Through all of this, it’s good to think about what’s driving your people to share their skill data. Do they want recommendations for learning? Do they want to prepare for their next career steps? Understanding these drivers can help shape your outreach and increase engagement.
Establishing a Skill Framework
A skill framework, sometimes called a taxonomy, is a classification of skill names, descriptions, and how skills map to each other and to roles across your organization.
When companies start to establish a framework, two things are typically happening. Some focus on a subset of skills relevant across the organization that they care most about. Others use a centralized team to reach out to all business units, asking each to identify the skills for its people.
In addition, you can look at your organization’s role plans and select the skills that they reference. You can put these skills in your framework; they’ll help your people understand what’s relevant to their jobs and internal career opportunities.
Remember that your skill framework can evolve over time. It’s actually intended to do so, as new skills emerge and others go away.
Degreed provides a base framework of 2,400 common skills. If you’re a Degreed customer, consider starting with ours and growing yours from there. If you already have a framework, you can import it into Degreed. Either way, you can look at what skills people are adding to Degreed on their own and decide whether to include those in your framework. Our optional machine learning models can also help customize your framework over time.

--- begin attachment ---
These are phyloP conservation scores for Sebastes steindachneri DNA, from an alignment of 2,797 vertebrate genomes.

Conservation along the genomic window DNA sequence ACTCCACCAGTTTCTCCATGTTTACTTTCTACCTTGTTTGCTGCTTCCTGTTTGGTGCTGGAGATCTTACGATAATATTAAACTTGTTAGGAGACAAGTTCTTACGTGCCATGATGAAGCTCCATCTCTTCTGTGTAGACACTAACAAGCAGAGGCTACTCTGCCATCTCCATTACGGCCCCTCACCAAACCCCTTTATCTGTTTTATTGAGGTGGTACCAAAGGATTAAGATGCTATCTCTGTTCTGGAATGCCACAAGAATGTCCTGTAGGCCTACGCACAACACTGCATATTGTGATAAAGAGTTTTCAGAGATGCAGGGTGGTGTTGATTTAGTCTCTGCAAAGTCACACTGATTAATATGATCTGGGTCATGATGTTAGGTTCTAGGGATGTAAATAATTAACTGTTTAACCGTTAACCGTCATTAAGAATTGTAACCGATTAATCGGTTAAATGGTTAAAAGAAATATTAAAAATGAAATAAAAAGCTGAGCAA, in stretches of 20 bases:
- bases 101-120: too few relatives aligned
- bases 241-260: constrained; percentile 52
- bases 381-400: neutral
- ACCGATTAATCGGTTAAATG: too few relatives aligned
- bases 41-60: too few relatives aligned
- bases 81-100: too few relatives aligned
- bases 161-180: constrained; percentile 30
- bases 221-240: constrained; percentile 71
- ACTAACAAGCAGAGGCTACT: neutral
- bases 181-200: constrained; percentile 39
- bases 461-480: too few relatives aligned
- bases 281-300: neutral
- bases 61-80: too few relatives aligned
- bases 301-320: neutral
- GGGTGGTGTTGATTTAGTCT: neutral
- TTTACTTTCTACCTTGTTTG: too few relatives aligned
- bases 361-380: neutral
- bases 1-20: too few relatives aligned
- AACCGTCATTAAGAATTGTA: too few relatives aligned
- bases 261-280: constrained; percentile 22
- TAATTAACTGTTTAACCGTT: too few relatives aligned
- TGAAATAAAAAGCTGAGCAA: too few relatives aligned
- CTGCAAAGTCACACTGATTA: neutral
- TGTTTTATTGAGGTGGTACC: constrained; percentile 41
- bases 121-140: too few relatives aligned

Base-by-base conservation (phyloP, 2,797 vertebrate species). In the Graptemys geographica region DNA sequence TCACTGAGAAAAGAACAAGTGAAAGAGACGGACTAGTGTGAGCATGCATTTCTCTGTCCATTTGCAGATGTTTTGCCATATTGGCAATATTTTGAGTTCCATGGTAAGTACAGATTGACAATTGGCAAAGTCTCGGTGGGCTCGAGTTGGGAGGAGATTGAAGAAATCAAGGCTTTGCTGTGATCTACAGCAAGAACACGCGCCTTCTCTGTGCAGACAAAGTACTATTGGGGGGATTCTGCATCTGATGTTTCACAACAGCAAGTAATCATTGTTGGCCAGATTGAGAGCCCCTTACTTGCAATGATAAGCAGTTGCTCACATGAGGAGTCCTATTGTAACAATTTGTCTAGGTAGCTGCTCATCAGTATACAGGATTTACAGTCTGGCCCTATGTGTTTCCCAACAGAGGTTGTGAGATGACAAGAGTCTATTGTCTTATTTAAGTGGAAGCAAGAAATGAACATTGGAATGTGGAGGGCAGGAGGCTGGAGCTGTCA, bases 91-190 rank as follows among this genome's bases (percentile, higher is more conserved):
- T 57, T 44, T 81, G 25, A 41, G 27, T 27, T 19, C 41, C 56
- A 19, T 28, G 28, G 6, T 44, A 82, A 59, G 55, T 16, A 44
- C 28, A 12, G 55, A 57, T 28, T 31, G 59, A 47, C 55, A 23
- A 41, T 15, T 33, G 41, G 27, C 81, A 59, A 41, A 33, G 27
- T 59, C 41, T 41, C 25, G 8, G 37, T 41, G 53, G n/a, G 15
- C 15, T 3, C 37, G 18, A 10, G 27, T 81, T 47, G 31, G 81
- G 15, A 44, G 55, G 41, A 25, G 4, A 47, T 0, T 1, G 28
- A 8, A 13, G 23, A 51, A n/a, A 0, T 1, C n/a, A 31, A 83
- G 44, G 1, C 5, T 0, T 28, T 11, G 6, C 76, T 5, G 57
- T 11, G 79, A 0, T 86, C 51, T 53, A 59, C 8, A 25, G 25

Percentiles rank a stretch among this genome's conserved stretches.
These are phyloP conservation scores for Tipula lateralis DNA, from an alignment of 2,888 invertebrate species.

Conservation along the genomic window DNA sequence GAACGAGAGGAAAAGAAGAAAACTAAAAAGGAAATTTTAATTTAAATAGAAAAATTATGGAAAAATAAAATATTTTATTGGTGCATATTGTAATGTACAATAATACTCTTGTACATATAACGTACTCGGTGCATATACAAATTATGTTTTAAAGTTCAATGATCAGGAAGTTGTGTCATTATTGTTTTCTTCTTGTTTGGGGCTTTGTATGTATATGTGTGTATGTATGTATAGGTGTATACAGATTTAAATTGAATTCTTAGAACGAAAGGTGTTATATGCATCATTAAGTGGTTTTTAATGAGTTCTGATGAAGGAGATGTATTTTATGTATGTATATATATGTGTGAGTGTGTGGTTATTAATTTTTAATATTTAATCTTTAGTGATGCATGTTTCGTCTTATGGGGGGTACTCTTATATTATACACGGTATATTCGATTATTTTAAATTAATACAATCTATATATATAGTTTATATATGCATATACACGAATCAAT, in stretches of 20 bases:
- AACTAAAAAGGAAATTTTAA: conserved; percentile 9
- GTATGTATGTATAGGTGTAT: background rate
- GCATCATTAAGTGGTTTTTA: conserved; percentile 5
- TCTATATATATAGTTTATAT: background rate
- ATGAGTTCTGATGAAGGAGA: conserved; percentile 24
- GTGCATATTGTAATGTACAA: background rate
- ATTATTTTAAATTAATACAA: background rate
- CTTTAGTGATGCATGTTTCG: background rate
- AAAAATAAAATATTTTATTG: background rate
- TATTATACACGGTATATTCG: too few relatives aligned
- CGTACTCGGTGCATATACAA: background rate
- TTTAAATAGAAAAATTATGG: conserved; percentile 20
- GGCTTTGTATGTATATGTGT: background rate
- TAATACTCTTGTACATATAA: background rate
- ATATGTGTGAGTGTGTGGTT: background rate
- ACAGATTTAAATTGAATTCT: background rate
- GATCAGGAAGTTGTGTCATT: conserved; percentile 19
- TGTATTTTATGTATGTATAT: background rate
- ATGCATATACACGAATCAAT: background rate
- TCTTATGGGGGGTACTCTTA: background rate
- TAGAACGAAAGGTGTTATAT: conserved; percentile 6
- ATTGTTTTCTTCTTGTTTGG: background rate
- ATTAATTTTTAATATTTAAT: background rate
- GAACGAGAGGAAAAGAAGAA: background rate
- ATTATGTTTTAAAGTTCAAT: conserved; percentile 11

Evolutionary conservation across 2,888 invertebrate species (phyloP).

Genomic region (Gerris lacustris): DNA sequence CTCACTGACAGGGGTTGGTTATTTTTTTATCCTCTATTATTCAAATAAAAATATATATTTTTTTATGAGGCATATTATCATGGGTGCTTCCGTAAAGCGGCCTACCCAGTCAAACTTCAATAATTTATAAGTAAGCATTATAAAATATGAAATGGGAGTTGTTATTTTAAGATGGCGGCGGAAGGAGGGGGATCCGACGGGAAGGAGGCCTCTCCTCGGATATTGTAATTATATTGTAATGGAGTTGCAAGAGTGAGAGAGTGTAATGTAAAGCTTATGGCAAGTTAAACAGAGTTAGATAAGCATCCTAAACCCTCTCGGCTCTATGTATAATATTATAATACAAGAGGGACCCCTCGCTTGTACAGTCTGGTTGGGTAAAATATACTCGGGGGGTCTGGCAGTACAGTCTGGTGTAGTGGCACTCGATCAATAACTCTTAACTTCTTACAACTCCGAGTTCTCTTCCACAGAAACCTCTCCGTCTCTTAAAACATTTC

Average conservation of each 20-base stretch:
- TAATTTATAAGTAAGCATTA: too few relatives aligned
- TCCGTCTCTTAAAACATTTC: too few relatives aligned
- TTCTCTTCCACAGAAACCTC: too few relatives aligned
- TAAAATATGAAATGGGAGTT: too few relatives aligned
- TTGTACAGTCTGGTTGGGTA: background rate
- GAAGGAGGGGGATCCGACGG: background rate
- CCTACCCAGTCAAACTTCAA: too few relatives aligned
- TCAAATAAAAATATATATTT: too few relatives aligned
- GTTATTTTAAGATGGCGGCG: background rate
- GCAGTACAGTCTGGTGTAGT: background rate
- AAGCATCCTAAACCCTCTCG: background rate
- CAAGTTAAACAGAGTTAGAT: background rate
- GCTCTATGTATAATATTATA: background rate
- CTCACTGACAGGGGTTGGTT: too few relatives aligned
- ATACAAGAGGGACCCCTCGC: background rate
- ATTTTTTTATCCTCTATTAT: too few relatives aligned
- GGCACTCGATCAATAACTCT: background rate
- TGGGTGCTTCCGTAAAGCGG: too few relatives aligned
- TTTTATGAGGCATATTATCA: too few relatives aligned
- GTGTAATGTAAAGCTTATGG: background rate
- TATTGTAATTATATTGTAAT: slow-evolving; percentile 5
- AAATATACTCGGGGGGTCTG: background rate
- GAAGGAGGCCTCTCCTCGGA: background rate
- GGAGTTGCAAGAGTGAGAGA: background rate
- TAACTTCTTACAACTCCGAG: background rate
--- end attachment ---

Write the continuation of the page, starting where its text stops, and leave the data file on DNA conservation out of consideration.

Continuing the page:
If you’re starting here, it’s probably because you’re eager to share internal career or learning opportunities like stretch assignments with your people. If so, it helps to first correlate those opportunities with the skills that they require. This is a higher priority than identifying which people have the requisite skills. Once people can see which skills they need to qualify for an opportunity, they can usually decide for themselves if their capabilities are a good match.
That said, proactively matching people to opportunities is important. Career mobility becomes more effective when it’s encouraged by managers. And that requires visibility into people’s capabilities, so you can offer guidance and connect them to relevant opportunities.
Exposing opportunities works best with a purpose-built solution that connects your people to opportunities based on their skills.
Analyzing and Refining Skill Data
If you’re starting here, you’ve probably got some existing skill data. Taking a look at it can give you a preliminary understanding of the state of skills across your organization.
By analyzing data on a team or line of business, you can ask its leaders if what you’re seeing is what they expected. You can find skill gaps and use that information to build new learning strategies. In other words, you can figure out if your skill framework is effective and how it might need to change.
You also can identify areas where you want to collect even more skill data. When you make a plan to lean in and get more data, you’re setting yourself up to answer tomorrow the questions you can’t answer today.
Go Fast or Go Slow, But Don’t Go It Alone
Getting started with skill data is all about just that — starting.
Partnering and brainstorming with another person or team can help you navigate each stage of the process.
And we’re here to help too. Degreed is built largely on skill data, a unique ability to measure and track skill development over time by weaving the whole process into the one thing people value most: their career growth. And we use that real-time data on people’s skills to automatically match people to relevant opportunities. We do this in two key ways: matching for employees’ existing skill expertise and for areas in which they want to grow new skills. In addition, Degreed engages workers day in and out, constantly generating information that’s used to influence opportunity matching.